In the end Back in the 1930s, when Batman and Superman made their way through comics, the formula for a superhero was simple: a white man with unusual powers and a sense of vigilante justice. It stayed that way for years. Then DC and Marvel, the two publishers that dominate American comics, began introducing a wider cast of protagonists, starting with Black Panther in the mid-1960s. Today, their roster of characters includes ethnic minorities, indigenous and gay heroes, as well as personalities with mental illness. This diversity has attracted a large fan base: in 2020, sales in America and Canada reached nearly $1.3 billion.
Movies and TV follow where the comics led. “Black Panther” (2018) and “Shang-Chi and the Legend of the Ten Rings” (2021) featured African American and East Asian superheroes respectively. Both were box office hits. “Ms Marvel” (pictured), a series coming to Disney+ on June 8, will be another first for the franchise. Its protagonist is a Pakistani-American teenager, the first Muslim superhero Marvel brought to American screens.
The “Ms Marvel” tapes have featured Kamala Khan since 2014. In five years, it sold 500,000 copies in print and topped Marvel’s digital sales chart. Its audience is global, as comics are increasingly popular in Muslim-majority countries. The United Arab Emirates held its first Comic Con, a festival for fans, in 2012; Pakistan followed suit in 2014. Saudi Arabia has held conventions since 2017.
Muslim artists have long been absent from the comics industry and depictions of Islam rare. Kismet, the first known Muslim superhero, appeared relatively early, in 1944, briefly fighting the Nazis during wartime France. Yet “it was written by people who obviously had barely heard of Islam,” says A. David Lewis, a Muslim artist who resurrected Kismet. “They just threw the word Mohammed.”
Other figures emerged after the oil shortages and Iranian hostage crisis of the 1970s, as US geopolitical attention shifted to Muslim-majority countries. Most were cartoonish villains, usually sheikhs or bandits. A study of over 200 American comics featuring Arab characters between the 1950s and mid-1990s found no positive depictions. After 9/11, terrorists populated the strips. At the same time, clumsy attempts at positive portraits are multiplying: Dust, a heroine from the “X-Men” series, who fights terrorists in a sexy setting abaya and sailing, has been widely criticized.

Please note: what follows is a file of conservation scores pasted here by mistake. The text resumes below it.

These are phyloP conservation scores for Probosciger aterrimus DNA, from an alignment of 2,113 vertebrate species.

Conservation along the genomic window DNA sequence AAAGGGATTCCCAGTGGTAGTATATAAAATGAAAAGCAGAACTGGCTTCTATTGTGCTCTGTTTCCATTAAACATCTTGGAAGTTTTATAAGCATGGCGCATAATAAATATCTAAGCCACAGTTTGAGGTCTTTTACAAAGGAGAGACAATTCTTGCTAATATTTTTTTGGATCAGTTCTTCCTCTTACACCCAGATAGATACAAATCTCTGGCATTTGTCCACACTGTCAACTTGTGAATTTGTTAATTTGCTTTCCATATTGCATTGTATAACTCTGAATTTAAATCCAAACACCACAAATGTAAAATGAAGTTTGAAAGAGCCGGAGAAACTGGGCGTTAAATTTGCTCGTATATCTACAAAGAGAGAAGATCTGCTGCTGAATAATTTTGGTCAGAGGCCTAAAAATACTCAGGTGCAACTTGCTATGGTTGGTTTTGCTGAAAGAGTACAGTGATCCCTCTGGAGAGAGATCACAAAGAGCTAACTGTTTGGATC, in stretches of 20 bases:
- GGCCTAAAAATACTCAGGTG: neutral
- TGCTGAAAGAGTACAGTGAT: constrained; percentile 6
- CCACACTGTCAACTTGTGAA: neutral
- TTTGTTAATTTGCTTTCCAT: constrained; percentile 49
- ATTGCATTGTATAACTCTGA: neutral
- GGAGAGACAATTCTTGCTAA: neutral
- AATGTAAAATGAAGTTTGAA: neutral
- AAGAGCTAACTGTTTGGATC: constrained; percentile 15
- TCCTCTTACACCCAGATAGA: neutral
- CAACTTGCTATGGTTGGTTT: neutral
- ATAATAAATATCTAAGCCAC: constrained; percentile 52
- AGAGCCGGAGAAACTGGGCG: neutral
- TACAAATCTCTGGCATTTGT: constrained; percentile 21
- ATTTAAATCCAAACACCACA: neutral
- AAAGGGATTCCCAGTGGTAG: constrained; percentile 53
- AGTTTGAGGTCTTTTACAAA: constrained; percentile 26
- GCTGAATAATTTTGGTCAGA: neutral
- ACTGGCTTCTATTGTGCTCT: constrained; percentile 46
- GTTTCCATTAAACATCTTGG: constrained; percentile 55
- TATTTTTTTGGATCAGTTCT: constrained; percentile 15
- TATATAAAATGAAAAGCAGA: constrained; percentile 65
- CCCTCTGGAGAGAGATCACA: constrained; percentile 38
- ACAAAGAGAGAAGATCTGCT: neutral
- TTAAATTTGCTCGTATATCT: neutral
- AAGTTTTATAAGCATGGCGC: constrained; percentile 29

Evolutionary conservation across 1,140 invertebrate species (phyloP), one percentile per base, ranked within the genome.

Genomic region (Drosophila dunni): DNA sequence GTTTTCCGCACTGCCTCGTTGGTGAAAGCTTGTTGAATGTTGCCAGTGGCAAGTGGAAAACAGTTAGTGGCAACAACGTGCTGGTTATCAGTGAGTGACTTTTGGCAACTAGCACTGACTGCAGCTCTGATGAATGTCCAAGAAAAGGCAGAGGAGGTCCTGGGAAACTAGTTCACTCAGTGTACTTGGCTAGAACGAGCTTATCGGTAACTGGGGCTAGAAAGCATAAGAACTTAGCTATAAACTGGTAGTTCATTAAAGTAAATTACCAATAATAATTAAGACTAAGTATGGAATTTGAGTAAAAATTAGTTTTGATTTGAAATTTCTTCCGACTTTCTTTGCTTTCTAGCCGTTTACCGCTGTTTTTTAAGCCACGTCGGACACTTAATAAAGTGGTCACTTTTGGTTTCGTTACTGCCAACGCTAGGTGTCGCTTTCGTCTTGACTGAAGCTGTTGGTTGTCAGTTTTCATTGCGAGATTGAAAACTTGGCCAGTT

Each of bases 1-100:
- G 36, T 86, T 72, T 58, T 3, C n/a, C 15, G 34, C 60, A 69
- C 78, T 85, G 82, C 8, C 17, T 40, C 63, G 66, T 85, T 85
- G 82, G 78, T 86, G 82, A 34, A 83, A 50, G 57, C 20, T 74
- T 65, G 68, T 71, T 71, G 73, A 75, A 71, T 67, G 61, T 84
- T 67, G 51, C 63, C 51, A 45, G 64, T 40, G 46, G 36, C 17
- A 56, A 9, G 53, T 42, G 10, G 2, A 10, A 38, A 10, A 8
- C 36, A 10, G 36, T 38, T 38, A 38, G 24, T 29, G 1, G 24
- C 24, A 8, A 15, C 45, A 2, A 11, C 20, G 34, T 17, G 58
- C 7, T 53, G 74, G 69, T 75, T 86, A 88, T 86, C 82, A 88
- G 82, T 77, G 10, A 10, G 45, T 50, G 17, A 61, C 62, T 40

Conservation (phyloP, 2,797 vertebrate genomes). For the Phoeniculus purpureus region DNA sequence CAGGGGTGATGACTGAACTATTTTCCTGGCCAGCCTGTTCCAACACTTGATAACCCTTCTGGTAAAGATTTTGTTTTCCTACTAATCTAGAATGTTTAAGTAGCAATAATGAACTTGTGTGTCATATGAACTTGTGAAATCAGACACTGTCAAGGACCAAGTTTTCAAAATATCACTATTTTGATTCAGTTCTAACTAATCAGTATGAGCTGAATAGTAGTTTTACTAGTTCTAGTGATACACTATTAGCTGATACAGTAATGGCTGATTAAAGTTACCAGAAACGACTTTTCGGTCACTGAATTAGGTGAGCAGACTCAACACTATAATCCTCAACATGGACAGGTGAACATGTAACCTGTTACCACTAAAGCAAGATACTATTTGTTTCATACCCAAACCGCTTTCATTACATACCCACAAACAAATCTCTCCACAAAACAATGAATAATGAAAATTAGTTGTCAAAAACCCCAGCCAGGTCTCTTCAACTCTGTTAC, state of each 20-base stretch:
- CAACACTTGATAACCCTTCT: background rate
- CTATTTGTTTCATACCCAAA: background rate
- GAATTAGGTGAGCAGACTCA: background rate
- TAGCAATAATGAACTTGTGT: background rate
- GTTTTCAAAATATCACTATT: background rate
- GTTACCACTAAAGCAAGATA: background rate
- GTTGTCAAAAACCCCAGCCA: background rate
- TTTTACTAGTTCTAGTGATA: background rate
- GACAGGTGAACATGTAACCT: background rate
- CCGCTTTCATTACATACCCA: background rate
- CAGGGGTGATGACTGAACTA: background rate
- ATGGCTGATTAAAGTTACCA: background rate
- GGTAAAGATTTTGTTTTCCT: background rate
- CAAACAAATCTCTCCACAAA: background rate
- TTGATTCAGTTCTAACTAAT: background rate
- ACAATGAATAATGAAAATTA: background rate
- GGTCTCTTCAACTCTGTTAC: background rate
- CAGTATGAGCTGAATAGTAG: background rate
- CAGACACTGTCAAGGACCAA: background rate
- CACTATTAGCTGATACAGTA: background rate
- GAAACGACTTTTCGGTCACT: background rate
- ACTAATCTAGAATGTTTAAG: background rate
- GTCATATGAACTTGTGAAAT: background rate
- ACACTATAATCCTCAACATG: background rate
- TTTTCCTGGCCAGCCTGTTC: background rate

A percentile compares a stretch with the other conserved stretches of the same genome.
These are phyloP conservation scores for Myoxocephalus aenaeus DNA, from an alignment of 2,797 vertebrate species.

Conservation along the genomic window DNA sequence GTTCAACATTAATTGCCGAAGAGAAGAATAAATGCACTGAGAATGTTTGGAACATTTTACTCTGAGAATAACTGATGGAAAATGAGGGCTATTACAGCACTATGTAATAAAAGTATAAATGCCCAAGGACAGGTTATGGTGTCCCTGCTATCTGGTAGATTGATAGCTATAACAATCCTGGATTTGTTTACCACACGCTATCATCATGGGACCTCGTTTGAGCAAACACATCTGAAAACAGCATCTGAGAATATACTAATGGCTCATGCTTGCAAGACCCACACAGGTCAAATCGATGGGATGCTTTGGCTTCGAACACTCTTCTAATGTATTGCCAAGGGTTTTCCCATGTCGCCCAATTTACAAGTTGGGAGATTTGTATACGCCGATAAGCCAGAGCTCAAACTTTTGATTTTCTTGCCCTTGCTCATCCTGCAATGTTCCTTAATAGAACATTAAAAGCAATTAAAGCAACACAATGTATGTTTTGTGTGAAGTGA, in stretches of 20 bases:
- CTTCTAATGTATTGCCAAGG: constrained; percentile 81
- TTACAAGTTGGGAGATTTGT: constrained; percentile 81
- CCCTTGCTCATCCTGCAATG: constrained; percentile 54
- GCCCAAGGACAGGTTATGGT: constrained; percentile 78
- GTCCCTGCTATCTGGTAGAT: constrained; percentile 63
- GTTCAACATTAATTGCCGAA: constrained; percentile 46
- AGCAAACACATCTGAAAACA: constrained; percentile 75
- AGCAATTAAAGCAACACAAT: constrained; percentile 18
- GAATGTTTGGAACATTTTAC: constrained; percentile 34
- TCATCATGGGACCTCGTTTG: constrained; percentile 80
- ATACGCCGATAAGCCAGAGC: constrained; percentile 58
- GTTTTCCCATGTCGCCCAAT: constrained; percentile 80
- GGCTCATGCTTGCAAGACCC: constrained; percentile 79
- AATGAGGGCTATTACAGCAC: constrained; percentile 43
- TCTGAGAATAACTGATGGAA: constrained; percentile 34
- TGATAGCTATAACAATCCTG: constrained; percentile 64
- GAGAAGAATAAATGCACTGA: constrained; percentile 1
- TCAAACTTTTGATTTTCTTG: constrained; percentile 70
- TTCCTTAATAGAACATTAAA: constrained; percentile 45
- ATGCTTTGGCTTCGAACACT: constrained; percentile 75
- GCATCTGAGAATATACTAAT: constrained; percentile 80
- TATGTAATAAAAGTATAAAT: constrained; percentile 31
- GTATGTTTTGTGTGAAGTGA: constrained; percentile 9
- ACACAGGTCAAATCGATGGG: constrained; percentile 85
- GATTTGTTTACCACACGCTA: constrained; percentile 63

Recent heroes, written or drawn by Muslims, have been more rounded. Many are produced outside the major publishing houses. “The Indy comic is definitely the R&D [research and development] department,” says Lewis. His stories featuring Kismet imagine the character arriving in America after the 2013 Boston Marathon bombing and trying to unite the country through activism. Artists often push the boundaries of what heroism is. Qahera, the subject of a satirical gang of Egyptian superheroes, battles misogynists and condescending white feminists on the streets of Cairo. Deena Mohamed, its creator, describes Qahera as a form of fantasy. “When I was drawing things that a superhero doesn’t have to worry about, I was implicitly talking about the things that I worry about,” she says.
Despite this growing interest, Muslim heroes are still relatively rare, even in Islamic countries. “The 99”, a Kuwaiti series featuring heroes based on the 99 names of God in Islam, ran for several years. Latifa, an illiterate Saudi superhero, battles mutants in a post-apocalyptic world. “Burka Avenger” is a popular Pakistani children’s cartoon. Many designers are still looking for a way to make the form culturally appropriate and not just an American import. “Arabic superhero stuff never works 100% because it always feels translated,” says Mohamed.
There are also practical obstacles. America-based brothers Adil and Kamil Imtiaz created the webcomic “Buraaq” to provide Muslim children with a hero who reflects their religion. Named after the steed of the prophet in Islam, he flies, fights evil in a cape, and speaks openly about his faith. Adil says the animation industry in Pakistan, where they are from, is growing, but it’s hard to compete with the American giants. He hosted a number of short videos of Buraaq himself.
The generalization of Muslim heroes remains difficult. “Whatever individual artists, writers or publishers may aspire to do, it’s ultimately about selling books,” says Martin Lund of the University of Malmö, who studies representations of religion in comics. . Comics about the metaverse or deadly viruses have become strictly in America (and if publishers are looking outward, it may now be Russia, a favorite source of villains). A large and reliable part of the industry’s fan base rails against what it claims is forced diversity. Ms. Marvel will have her work cut out for her. ■